The above preview is unformatted text

This student written piece of work is one of many that can be found in our GCSE Richard III section.

Found what you're looking for?

  • Start learning 29% faster today
  • 150,000+ documents available
  • Just £6.99 a month

Not the one? Search for your essay title...
  • Join over 1.2 million students every month
  • Accelerate your learning by 29%
  • Unlimited access from just £6.99 per month

See related essaysSee related essays

Related GCSE Richard III essays

  1. 'In his depiction of Richard III Shakespeare has created much more than a simple ...

    People may be suspicious of him but never fear him, as he is too devious to catch their attention to what he is actually up to. Through his various captivating talks to the audience, he is attractive, intimate and conspiratorial, telling us what is going to happen when his soon-to-be victims have very little clue indeed.

  2. In 'Richard III', how is it that we can be so interested in Richard, ...

    This shows he is saddened by what has happened to Clarence, but in fact it is because of Richard's orders that Clarence is imprisoned. Richard also acts the part of the innocent man, unable to hide his real nature: 'Because I cannot flatter and look fair, Smile in men's faces,

  1. In Shakespeares play King Richard III, Richard; the protagonist of the play, is portrayed ...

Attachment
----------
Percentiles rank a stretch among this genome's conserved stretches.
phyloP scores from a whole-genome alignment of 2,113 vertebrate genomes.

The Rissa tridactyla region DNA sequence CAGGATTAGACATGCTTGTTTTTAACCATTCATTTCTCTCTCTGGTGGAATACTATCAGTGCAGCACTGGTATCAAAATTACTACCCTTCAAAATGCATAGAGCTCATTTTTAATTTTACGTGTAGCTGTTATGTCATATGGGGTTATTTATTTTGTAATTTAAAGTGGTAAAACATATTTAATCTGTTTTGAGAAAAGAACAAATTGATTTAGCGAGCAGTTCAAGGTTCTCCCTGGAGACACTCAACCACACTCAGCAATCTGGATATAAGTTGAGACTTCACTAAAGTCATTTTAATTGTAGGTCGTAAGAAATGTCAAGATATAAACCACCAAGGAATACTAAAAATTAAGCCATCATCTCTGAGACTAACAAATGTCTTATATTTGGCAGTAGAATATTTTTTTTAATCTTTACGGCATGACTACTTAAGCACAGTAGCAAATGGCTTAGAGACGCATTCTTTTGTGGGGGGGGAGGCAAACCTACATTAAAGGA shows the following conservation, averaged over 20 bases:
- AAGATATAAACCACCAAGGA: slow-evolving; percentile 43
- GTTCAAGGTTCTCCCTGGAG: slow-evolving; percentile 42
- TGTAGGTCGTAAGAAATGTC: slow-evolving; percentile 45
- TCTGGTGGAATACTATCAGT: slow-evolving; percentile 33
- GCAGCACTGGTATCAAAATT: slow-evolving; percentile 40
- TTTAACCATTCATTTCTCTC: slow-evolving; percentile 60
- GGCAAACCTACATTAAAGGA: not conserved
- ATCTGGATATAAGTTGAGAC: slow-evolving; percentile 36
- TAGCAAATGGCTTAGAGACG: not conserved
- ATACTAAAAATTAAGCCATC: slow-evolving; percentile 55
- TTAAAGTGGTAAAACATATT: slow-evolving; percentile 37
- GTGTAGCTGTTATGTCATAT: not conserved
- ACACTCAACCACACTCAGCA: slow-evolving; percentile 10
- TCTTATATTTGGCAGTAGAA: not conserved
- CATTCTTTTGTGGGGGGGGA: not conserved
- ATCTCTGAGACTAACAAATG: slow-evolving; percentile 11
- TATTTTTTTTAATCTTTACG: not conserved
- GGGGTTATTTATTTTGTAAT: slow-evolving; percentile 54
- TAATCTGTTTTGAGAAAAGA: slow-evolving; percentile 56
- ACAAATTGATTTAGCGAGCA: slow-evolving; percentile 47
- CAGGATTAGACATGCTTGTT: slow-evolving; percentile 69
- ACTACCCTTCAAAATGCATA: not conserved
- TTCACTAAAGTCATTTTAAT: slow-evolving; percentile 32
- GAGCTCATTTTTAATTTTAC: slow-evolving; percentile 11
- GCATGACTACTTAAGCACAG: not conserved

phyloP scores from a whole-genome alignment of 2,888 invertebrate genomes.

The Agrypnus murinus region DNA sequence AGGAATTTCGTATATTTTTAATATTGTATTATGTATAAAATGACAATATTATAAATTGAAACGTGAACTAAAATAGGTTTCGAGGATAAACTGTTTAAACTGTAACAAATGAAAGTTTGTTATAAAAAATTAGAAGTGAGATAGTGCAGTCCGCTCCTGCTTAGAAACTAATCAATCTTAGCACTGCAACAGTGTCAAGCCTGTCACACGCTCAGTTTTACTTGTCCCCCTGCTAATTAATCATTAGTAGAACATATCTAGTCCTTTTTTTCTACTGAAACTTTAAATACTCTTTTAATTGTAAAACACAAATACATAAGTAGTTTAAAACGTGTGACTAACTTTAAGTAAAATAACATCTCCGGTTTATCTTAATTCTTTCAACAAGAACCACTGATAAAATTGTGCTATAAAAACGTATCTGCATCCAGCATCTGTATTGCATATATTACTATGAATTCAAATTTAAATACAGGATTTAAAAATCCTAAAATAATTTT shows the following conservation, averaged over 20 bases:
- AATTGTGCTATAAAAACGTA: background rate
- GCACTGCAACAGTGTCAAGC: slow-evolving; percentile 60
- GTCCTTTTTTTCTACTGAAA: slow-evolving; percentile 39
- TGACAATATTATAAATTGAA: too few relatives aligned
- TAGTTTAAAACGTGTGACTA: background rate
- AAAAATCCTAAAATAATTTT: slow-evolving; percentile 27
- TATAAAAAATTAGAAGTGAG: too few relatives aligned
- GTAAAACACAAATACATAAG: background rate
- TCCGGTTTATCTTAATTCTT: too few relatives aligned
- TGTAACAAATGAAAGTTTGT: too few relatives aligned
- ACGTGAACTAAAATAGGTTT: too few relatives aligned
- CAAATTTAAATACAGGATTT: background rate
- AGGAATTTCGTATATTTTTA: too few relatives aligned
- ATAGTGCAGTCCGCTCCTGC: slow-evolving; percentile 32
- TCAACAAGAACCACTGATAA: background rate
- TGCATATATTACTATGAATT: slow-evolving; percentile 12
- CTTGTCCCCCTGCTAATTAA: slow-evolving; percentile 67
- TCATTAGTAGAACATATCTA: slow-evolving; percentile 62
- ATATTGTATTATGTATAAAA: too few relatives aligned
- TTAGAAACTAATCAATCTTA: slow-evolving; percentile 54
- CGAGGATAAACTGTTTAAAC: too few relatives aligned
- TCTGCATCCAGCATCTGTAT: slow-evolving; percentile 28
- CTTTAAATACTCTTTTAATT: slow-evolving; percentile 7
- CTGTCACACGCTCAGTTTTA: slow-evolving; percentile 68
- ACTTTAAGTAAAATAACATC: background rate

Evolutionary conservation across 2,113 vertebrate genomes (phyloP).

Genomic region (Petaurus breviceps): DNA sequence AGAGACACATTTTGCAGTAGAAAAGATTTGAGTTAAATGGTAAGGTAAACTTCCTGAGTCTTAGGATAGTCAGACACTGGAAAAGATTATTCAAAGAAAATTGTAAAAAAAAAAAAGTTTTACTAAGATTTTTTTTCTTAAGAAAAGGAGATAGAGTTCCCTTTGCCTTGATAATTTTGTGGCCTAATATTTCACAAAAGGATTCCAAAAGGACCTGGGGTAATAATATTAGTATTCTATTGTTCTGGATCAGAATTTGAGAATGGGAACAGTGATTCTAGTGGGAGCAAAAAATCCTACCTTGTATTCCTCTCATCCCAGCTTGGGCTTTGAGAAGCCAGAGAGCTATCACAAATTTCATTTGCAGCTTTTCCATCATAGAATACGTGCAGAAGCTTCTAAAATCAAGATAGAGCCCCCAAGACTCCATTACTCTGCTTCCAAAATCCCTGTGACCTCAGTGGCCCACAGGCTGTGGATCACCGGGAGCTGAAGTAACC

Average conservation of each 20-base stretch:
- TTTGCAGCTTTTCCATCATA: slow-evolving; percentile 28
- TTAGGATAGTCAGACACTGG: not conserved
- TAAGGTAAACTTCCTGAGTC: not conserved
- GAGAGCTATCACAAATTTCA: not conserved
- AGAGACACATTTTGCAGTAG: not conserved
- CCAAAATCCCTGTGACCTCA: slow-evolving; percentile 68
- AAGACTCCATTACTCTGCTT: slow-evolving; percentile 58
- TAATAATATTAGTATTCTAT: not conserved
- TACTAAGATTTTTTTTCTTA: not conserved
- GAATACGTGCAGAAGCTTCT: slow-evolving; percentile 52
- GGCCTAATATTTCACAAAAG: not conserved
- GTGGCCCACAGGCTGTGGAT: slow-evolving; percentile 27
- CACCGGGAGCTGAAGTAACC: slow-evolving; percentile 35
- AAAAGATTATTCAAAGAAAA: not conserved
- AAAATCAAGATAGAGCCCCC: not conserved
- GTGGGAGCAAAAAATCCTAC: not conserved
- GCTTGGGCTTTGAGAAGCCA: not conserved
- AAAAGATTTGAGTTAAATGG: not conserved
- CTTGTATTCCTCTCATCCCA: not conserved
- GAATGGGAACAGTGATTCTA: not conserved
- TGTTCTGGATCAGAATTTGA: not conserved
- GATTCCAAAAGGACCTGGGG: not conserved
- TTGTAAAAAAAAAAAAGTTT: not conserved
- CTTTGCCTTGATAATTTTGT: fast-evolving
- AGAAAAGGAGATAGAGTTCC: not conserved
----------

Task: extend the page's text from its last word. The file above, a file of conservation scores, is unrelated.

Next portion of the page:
which emphasises how he feels, young people never live long. The fact that he is planning his own cousin's murders to get to the throne emphasises how he is willing to let nothing stand in his way to prevent him reaching his goal.

  2. Richard III's Character in the Play and History

    He convinces the Lord Mayor that Hastings was an enemy and so he had reason to kill him. "We live to tell it, that the subtle traitor this day had plotted, in the council house," By giving the Mayor a reason why Hastings deserved to be killed, the Citizens would

  1. How does Shakespeare reveal Richard III's characteristics and skills to be both repulsive and ...

    As well as our sympathy escalating, Anne's anger towards Richard escalates through her opening speech.

  2. Richard III how is he repulsive and impressive

    Shakespeare shows the audience Richard is unattractive and that his deformities handicap him 'I that am not shaped for sportive tricks ... I that am rudely stamped.' The audience feels sorry for Richard but also feel disgusted by his description.

  1. How does our opinion of Richard alter throughout the first 3 scenes of Shakespeares

    Obviously, at the time when the play had just been written and performed, Queen Elizabeth I was on the throne. As a descendent from the Lancastrian line, the portrayal of the Yorkists becomes almost derogatory because it would portray the Queen's family in a positive light.

  2. Discuss how the climatic scenes from Edward Scissorhands and Sleepy Hollow make use of ...

    This innocence is illustrated when Edward attempts to calm Kevin down and the people of suburbia think he's attacking him. He is already in trouble for other things yet when the police come, the policemen lets Edward get away, and shoots his gun in the air.

  • Over 160,000 pieces
    of student written work
  • Annotated by
    experienced teachers
  • Ideas and feedback to
    improve your own work